Global conflict in cosmocentric perspective: A Balinese approach to reconciliation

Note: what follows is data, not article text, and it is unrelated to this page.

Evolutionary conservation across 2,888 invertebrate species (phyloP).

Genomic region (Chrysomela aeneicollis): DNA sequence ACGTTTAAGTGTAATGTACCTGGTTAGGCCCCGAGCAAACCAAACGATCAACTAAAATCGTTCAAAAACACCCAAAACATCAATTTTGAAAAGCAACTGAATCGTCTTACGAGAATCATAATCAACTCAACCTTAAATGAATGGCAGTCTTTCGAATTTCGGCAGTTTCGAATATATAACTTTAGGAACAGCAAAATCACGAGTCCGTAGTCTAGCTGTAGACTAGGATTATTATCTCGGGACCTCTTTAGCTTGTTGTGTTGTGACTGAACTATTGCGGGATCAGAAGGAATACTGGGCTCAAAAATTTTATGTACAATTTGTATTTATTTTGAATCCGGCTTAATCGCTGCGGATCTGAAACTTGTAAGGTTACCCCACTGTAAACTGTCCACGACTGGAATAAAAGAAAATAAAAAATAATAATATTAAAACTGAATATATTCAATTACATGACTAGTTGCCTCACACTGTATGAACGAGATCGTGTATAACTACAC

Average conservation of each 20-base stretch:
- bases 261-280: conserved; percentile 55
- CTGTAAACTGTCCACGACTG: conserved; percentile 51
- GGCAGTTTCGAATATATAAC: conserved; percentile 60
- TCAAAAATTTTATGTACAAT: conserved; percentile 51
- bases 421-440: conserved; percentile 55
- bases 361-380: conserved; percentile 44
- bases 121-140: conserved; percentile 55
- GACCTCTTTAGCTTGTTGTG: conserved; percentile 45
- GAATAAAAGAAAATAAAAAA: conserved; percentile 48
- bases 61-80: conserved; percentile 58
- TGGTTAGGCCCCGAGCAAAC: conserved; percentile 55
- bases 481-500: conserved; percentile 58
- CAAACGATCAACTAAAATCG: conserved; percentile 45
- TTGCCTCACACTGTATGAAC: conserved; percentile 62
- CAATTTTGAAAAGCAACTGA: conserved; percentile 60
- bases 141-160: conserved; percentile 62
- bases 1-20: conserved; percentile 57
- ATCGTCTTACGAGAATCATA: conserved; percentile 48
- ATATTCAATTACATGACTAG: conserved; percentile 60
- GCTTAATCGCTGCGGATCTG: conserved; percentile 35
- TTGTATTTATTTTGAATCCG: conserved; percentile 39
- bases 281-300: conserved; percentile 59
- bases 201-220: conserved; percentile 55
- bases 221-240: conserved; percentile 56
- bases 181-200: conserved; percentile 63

Global conflict and the demand for a universal ethics: basic remarks The economic entanglement between different parts of the world not only creates a new situation of inter-cultural contact but of conflict as well. As a consequence of this process many Western politicians as well as philosophers such as Habermas (2005) have contended that only a common ethos, or universally accepted ethical norms, can adequately respond to the present challenges of globalization and guarantee peace and reconciliation in a multicultural world.1 The appeal to preserve ‘Western values’ formed on the basic principles of humanistic enlightenment ethics and its corresponding worldview has been intensified in the wake of Islamist terror and its threat to the modern ideal of a global civil society. In what follows, I would like to examine this claim from an anthropological point of view, that is to say, from a Balinese perspective. I will focus particularly on the Balinese interpretation (and practical management) of the global conflict between Western liberalism and Islamist terror which were retraced to local concepts of reality and responsibility.